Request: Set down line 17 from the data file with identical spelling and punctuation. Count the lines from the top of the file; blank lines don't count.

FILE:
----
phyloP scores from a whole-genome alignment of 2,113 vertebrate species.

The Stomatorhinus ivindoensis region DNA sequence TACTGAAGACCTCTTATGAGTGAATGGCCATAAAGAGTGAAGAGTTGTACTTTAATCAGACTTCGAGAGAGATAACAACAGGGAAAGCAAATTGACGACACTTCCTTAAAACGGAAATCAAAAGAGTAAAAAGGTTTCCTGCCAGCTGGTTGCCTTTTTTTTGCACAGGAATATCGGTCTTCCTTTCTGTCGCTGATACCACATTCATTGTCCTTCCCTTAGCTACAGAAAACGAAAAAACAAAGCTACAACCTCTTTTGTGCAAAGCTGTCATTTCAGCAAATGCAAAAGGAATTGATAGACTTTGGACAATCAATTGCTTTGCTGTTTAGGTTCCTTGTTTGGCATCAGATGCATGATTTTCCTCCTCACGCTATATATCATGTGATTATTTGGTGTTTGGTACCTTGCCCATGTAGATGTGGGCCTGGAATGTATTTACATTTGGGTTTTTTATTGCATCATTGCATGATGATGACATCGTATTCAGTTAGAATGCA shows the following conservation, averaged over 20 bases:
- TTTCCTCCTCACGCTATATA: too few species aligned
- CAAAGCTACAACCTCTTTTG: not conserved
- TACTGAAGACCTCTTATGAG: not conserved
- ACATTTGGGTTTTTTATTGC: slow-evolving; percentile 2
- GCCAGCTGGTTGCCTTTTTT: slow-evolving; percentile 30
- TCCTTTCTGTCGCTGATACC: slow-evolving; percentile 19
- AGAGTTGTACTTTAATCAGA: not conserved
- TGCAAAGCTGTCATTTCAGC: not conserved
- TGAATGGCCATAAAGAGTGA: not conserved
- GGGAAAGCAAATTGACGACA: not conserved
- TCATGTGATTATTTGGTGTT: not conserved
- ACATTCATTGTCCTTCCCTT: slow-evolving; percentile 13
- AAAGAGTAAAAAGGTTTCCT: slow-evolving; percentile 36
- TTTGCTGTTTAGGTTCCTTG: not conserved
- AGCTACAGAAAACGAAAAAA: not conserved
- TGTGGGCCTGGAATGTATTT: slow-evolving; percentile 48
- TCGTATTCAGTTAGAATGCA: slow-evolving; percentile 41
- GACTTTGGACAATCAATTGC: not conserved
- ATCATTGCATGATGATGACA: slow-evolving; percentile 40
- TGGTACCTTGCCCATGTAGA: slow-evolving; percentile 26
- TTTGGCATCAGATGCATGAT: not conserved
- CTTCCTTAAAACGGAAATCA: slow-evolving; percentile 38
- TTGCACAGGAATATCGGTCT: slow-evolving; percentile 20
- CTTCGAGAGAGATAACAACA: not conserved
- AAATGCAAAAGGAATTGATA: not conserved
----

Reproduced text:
- AGCTACAGAAAACGAAAAAA: not conserved